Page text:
lake from a 400 x100 feet wide
area. "We have 6,120 feet more to
go to remove all the silt:and sand,"
said White. ]
White said the video shows the
tremendous growth pattern at the
lake over the past 19 years.
The Commission approved re-
quests from: .
William and Karen Anderson,
for a 1.5 HP water Ace pump and
Stephen and Patricia Bonino for
Eddie Tillman Jr. to remove
loose sand eroded from a vacant
Rip-rap request from Vernon and
Rip-rap request from Jack
Faunce Realty to install two
concrete ramps at Lots 1 and 4.
David Monteith for removal of
brush and small trees along the
shoreline and removal of earth
from the earth bottom to improve
boating access. and removal of old
road bed and installation of rip rap.
See Lake, 11-A
New gas line
A new gas line to serve 40 po-
tential customers on Oak Grove
Road in the area of Tom's Family
Mart at Stoney Point was complet-
ed this week.
The project cost $87,000 and
dents to hook up to city gas.
City. of 7 Kings = Mountain
Community Services Director Tom
will allow Oak Grove Road resi-|
Howard said that the city has re-
ceived numerous inquiries for gas
service and "quite a few have
signed on." g
Several other city projects’ are
Roofers were completing reroof-
ing of the Community Center
where Howard estimates that 95
percent of the work is done. He
said the Single Membrane roof is
being put up at cost of $79,500.
Electrical crews are busy this
week converting conduit lines in
the old 1460 KVA system to the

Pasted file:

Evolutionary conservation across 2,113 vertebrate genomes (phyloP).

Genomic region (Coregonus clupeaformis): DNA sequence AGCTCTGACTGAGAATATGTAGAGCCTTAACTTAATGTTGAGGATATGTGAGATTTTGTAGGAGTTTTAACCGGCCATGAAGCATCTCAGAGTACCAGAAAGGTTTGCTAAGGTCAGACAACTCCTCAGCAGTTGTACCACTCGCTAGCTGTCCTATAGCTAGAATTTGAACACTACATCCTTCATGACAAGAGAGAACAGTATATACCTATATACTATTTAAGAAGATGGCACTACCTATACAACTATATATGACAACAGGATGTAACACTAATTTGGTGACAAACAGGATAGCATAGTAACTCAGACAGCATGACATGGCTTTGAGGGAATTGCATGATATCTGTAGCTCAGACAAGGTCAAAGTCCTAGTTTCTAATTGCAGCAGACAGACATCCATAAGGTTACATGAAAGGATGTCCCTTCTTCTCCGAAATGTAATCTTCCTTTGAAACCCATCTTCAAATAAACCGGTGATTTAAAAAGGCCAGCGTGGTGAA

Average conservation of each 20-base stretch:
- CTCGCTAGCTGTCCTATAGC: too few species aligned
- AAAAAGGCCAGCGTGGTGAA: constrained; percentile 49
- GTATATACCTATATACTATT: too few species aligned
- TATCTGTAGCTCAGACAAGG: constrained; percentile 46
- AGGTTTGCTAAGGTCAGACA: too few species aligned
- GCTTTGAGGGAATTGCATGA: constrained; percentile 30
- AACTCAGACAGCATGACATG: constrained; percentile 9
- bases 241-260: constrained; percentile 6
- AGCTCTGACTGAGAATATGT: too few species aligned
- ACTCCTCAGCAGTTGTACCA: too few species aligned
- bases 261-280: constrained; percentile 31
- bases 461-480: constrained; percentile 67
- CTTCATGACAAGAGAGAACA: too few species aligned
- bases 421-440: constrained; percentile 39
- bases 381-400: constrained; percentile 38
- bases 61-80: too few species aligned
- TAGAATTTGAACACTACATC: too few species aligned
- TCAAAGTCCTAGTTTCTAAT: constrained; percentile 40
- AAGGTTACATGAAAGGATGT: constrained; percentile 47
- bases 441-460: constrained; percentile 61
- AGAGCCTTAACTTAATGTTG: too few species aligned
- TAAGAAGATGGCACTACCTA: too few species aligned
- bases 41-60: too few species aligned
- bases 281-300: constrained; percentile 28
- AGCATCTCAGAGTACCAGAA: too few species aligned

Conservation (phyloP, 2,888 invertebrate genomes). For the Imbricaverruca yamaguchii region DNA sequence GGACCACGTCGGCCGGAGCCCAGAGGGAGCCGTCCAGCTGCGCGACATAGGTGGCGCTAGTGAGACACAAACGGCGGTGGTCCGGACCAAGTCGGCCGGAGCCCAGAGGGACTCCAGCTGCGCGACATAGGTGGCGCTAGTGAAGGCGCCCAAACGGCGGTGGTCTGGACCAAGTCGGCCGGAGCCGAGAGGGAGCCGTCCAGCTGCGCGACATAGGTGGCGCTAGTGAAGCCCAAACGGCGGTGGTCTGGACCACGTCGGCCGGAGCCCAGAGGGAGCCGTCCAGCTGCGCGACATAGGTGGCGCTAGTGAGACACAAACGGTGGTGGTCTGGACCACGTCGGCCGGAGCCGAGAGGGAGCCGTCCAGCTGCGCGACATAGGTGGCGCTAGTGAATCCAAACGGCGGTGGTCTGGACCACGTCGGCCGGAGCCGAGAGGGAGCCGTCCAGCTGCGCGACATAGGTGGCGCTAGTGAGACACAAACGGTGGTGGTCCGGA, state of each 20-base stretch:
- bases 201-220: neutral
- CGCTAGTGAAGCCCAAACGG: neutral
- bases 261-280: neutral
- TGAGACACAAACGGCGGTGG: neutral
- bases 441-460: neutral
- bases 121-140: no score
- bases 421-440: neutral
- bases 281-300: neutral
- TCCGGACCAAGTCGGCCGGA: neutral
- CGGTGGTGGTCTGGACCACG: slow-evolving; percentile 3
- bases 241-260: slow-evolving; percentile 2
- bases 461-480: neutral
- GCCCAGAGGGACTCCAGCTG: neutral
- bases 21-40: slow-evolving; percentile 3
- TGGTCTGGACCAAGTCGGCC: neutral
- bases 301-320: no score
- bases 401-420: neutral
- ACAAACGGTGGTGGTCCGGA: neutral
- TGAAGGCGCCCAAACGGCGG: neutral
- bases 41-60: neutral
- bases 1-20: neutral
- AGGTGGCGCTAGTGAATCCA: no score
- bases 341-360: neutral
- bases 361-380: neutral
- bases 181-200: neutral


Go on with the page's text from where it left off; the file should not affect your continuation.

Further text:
new 15 KVA system.
A defective gas line on Henry
Street was being repaired and,
weather permitting, street paving
will begin this week or next.
At Moss Lake, where sand re-
moval has been underway for sev-
eral weeks, city crews have re-
paired numerous concrete areas of
the dam spillway, including several
Moss Lake has been lowered
five feet for property owners to
make improvements. The lake will
be back to normal level at the end
State beefing up patrol
of rest areas along 1-85
In the wake of the September
killing of a state employee at the
Kings Mountain I-85 rest area,
state law enforcement officials on
Wednesday afternoon put up red
and white signs to alert the public
that police are beefing up patrols.
Division of Motor Vehicles
Commissioner Alexander Killens,
Colonel R.A. Barefoot,
Commander of the State Highway
Patrol, and State DOT member
Carroll Edwards unveiled the signs
at 2 p.m., signaling the installation
of similar signs and a public
awareness campaign at 58 other
rest areas and welcome centers in
A large sign reads, "This rest
area is patrolled by Department of
Motor Vehicles Enforcement
Highway Patrol and the Sherift’s
Department.” A smaller red and
white sign reads: "for an emergen-
cy dial 911."
"The bottom line is crime and
violence but the recent fatality in
Kings Mountain gives us the impe-
tus to move quickly,” said Killens.
Ten cars of highway patrolmen,
sheriff's department officers, and
DMW officials were on hand for
ceremonies outside the southbound
rest area near Dixon School Road
where Charles Alvin Porter, 39, of
Kings Mountain, was found the
morning of Sunday, September 26
shot to death. Two men are being
sought in the slaying.
Killens said that the Department
of Transportation and Division of
Motor Vehicles extends sympathy
to the Porter family. Porter had
been a state employee of DOT for
"Anyone who drives into this
rest area will see a uniformed offi-
cer in his car or walking the
grounds," said Killens. He said that
no new officers have been hired
but that the stepped up patrolling
will be done by police. highway
patrolmen and sheriff's deputies.
"We will have an appropriately
manned work force,” he said.
Killens said patrols were up-
graded a month ago with 24-hour
security of rest areas in the state.
He said that DMV employs S15 of-
ficers in 10 districts.
"We must put an end to rob-
beries. drugs, and prostitution and
this is an all out effort by all law
enforcement personnel to deter
crime,” said Killens